High-amplitude applications

High-amplitude acoustic waves (macrosonic) have been used in a variety of applications involving gases, liquids, and solids. Some common applications are mentioned below.

A liquid subjected to high-amplitude acoustic waves can rupture, resulting in the formation of gas- and vapor-filled bubbles. When such a cavity collapses, extremely high pressures and temperatures are produced. The process, called cavitation, is the origin of a number of mechanical, chemical, and biological effects.

Cavitation plays an integral role in a wide range of processes such as ultrasonic cleaning and machining, catalysis of chemical reactions, disruption of cells, erosion of solids, degassing of liquids, emulsification of immiscible liquids, and dispersion of solids in liquids. Cavitation can also result in weak emission of light, called sonoluminescence. See Cavitation

One of the principal applications of ultrasonics to gases is particle agglomeration. This technique has been used in industry to collect fumes, dust, sulfuric acid mist, carbon black, and other substances.

Another industrial use of ultrasonics has been to produce alloys, such as lead-aluminum and lead-tin-zinc, that could not be produced by conventional metallurgical techniques. Shaking by ultrasonic means causes lead, tin, and zinc to mix.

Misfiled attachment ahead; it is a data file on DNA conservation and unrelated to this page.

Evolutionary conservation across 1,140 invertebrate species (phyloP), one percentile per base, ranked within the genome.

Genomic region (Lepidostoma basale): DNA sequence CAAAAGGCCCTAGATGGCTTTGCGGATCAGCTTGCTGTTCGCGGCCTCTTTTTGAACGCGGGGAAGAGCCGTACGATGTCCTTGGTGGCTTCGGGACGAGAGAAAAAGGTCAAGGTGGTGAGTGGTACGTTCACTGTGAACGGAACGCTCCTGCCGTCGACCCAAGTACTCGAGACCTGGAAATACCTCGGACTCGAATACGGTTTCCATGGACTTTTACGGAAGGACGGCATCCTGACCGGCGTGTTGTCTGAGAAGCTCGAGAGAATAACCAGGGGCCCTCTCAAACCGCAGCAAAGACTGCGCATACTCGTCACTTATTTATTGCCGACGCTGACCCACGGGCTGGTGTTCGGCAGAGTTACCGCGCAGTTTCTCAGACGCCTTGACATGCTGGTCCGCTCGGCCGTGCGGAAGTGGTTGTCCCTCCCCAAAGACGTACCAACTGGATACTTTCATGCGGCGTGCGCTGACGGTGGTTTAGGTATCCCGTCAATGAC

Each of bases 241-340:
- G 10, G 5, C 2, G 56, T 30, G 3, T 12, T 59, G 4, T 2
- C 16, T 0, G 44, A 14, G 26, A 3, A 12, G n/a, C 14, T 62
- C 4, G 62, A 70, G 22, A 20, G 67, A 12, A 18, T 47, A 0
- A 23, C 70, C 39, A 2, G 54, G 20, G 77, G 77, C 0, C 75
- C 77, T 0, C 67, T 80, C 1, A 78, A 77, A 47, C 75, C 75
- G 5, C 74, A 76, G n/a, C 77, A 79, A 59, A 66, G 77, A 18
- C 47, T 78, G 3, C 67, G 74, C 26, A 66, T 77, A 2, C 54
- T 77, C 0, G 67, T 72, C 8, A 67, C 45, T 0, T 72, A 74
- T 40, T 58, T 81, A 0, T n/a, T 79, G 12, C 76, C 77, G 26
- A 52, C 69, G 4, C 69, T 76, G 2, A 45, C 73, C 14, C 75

Analytical uses

In addition to their engineering applications, high-frequency sound waves have been used to determine the specific types of motions that can occur in gaseous, liquid, and solid mediums. Both the velocity and attenuation of a sound wave are functions of the sound frequency. By studying the changes in these properties with changes of frequency, temperature, and pressure, indications of the motions taking place can be obtained. See Sound absorption

Medical applications

Application of ultrasonics in medicine can be generally classified as diagnostic and therapeutic. The more common of these at present is the diagnostic use of ultrasound, specifically ultrasonic imaging. See Nonlinear acoustics

Ultrasonic fields of sufficient amplitude can generate bioeffects in tissues. Although diagnostic ultrasound systems try to limit the potential for these effects, therapeutic levels of ultrasound have been used in medicine for a number of applications. Conventional therapeutic ultrasound is a commonly available technique used in physical therapy. High-frequency acoustic fields (typically 1 MHz) are applied through the skin to the affected area in either a continuous wave or long pulses.

Extracorporeal shock-wave lithotripsy (ESWL) disintegrates kidney stones with a high-amplitude acoustic pulse passing through the skin of the patient. The procedure eliminates the need for extensive surgery. Bioeffects are limited to the location of the stone by using highly focused fields which are targeted on the stone by imaging techniques such as ultrasound or fluoroscopy.


The science of ultrasonic sound waves.


the branch of physics concerned with ultrasonic waves